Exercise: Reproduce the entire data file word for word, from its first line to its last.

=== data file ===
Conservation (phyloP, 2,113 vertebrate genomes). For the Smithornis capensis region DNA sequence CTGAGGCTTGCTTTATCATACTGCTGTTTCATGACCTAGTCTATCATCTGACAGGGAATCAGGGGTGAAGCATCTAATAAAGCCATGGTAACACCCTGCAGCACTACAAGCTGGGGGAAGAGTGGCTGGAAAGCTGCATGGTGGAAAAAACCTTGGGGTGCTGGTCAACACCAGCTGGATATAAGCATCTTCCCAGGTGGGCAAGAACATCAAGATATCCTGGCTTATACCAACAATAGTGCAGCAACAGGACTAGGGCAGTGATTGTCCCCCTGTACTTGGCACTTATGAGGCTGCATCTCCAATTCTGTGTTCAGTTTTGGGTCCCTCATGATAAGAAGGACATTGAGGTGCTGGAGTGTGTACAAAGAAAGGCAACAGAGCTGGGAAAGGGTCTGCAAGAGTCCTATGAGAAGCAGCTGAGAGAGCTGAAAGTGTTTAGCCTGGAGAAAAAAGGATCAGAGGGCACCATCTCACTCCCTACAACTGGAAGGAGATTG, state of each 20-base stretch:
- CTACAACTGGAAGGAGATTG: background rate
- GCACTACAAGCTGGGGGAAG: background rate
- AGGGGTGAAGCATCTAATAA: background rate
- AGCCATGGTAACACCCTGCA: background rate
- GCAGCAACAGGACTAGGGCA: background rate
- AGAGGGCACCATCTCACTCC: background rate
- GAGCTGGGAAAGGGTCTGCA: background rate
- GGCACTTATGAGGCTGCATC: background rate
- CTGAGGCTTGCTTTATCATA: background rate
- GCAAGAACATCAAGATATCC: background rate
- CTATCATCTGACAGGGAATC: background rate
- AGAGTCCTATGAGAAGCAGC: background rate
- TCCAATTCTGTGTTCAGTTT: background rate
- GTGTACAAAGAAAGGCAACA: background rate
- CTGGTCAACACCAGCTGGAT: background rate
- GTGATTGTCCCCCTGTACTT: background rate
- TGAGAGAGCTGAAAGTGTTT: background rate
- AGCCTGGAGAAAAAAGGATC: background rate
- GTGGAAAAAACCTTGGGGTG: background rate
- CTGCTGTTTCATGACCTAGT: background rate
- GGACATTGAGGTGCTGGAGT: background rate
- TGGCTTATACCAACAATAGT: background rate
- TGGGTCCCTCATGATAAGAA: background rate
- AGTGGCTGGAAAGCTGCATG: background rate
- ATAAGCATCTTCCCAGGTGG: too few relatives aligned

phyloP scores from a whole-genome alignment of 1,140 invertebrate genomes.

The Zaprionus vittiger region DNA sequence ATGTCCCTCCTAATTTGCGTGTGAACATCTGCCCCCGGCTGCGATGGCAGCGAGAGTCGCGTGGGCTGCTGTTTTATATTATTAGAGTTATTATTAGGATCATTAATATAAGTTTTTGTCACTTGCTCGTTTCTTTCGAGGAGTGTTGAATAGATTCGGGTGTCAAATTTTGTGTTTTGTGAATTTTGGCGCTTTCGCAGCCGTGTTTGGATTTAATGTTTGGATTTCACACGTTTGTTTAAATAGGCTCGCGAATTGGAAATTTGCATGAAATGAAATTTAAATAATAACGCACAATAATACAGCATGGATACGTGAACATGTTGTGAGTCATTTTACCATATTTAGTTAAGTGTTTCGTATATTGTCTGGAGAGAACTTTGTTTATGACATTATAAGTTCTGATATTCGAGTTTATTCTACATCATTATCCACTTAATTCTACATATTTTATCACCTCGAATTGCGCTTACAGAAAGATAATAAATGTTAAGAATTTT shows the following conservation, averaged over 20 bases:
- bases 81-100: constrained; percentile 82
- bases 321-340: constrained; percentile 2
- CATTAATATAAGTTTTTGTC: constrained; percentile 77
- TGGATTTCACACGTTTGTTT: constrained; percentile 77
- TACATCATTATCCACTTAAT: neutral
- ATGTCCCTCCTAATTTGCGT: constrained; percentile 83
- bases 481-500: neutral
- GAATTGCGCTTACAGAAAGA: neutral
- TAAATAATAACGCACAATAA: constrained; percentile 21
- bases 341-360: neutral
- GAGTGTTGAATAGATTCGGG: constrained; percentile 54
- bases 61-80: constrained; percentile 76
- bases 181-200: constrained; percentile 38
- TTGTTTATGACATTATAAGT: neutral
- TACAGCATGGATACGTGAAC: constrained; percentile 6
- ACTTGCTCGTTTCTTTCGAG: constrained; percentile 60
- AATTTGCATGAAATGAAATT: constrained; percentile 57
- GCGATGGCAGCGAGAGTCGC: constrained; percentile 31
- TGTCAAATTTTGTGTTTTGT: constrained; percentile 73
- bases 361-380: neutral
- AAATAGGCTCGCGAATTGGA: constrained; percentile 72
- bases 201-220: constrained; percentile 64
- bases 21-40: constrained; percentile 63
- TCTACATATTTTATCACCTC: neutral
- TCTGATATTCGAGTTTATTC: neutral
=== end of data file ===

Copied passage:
Conservation (phyloP, 2,113 vertebrate genomes). For the Smithornis capensis region DNA sequence CTGAGGCTTGCTTTATCATACTGCTGTTTCATGACCTAGTCTATCATCTGACAGGGAATCAGGGGTGAAGCATCTAATAAAGCCATGGTAACACCCTGCAGCACTACAAGCTGGGGGAAGAGTGGCTGGAAAGCTGCATGGTGGAAAAAACCTTGGGGTGCTGGTCAACACCAGCTGGATATAAGCATCTTCCCAGGTGGGCAAGAACATCAAGATATCCTGGCTTATACCAACAATAGTGCAGCAACAGGACTAGGGCAGTGATTGTCCCCCTGTACTTGGCACTTATGAGGCTGCATCTCCAATTCTGTGTTCAGTTTTGGGTCCCTCATGATAAGAAGGACATTGAGGTGCTGGAGTGTGTACAAAGAAAGGCAACAGAGCTGGGAAAGGGTCTGCAAGAGTCCTATGAGAAGCAGCTGAGAGAGCTGAAAGTGTTTAGCCTGGAGAAAAAAGGATCAGAGGGCACCATCTCACTCCCTACAACTGGAAGGAGATTG, state of each 20-base stretch:
- CTACAACTGGAAGGAGATTG: background rate
- GCACTACAAGCTGGGGGAAG: background rate
- AGGGGTGAAGCATCTAATAA: background rate
- AGCCATGGTAACACCCTGCA: background rate
- GCAGCAACAGGACTAGGGCA: background rate
- AGAGGGCACCATCTCACTCC: background rate
- GAGCTGGGAAAGGGTCTGCA: background rate
- GGCACTTATGAGGCTGCATC: background rate
- CTGAGGCTTGCTTTATCATA: background rate
- GCAAGAACATCAAGATATCC: background rate
- CTATCATCTGACAGGGAATC: background rate
- AGAGTCCTATGAGAAGCAGC: background rate
- TCCAATTCTGTGTTCAGTTT: background rate
- GTGTACAAAGAAAGGCAACA: background rate
- CTGGTCAACACCAGCTGGAT: background rate
- GTGATTGTCCCCCTGTACTT: background rate
- TGAGAGAGCTGAAAGTGTTT: background rate
- AGCCTGGAGAAAAAAGGATC: background rate
- GTGGAAAAAACCTTGGGGTG: background rate
- CTGCTGTTTCATGACCTAGT: background rate
- GGACATTGAGGTGCTGGAGT: background rate
- TGGCTTATACCAACAATAGT: background rate
- TGGGTCCCTCATGATAAGAA: background rate
- AGTGGCTGGAAAGCTGCATG: background rate
- ATAAGCATCTTCCCAGGTGG: too few relatives aligned

phyloP scores from a whole-genome alignment of 1,140 invertebrate genomes.

The Zaprionus vittiger region DNA sequence ATGTCCCTCCTAATTTGCGTGTGAACATCTGCCCCCGGCTGCGATGGCAGCGAGAGTCGCGTGGGCTGCTGTTTTATATTATTAGAGTTATTATTAGGATCATTAATATAAGTTTTTGTCACTTGCTCGTTTCTTTCGAGGAGTGTTGAATAGATTCGGGTGTCAAATTTTGTGTTTTGTGAATTTTGGCGCTTTCGCAGCCGTGTTTGGATTTAATGTTTGGATTTCACACGTTTGTTTAAATAGGCTCGCGAATTGGAAATTTGCATGAAATGAAATTTAAATAATAACGCACAATAATACAGCATGGATACGTGAACATGTTGTGAGTCATTTTACCATATTTAGTTAAGTGTTTCGTATATTGTCTGGAGAGAACTTTGTTTATGACATTATAAGTTCTGATATTCGAGTTTATTCTACATCATTATCCACTTAATTCTACATATTTTATCACCTCGAATTGCGCTTACAGAAAGATAATAAATGTTAAGAATTTT shows the following conservation, averaged over 20 bases:
- bases 81-100: constrained; percentile 82
- bases 321-340: constrained; percentile 2
- CATTAATATAAGTTTTTGTC: constrained; percentile 77
- TGGATTTCACACGTTTGTTT: constrained; percentile 77
- TACATCATTATCCACTTAAT: neutral
- ATGTCCCTCCTAATTTGCGT: constrained; percentile 83
- bases 481-500: neutral
- GAATTGCGCTTACAGAAAGA: neutral
- TAAATAATAACGCACAATAA: constrained; percentile 21
- bases 341-360: neutral
- GAGTGTTGAATAGATTCGGG: constrained; percentile 54
- bases 61-80: constrained; percentile 76
- bases 181-200: constrained; percentile 38
- TTGTTTATGACATTATAAGT: neutral
- TACAGCATGGATACGTGAAC: constrained; percentile 6
- ACTTGCTCGTTTCTTTCGAG: constrained; percentile 60
- AATTTGCATGAAATGAAATT: constrained; percentile 57
- GCGATGGCAGCGAGAGTCGC: constrained; percentile 31
- TGTCAAATTTTGTGTTTTGT: constrained; percentile 73
- bases 361-380: neutral
- AAATAGGCTCGCGAATTGGA: constrained; percentile 72
- bases 201-220: constrained; percentile 64
- bases 21-40: constrained; percentile 63
- TCTACATATTTTATCACCTC: neutral
- TCTGATATTCGAGTTTATTC: neutral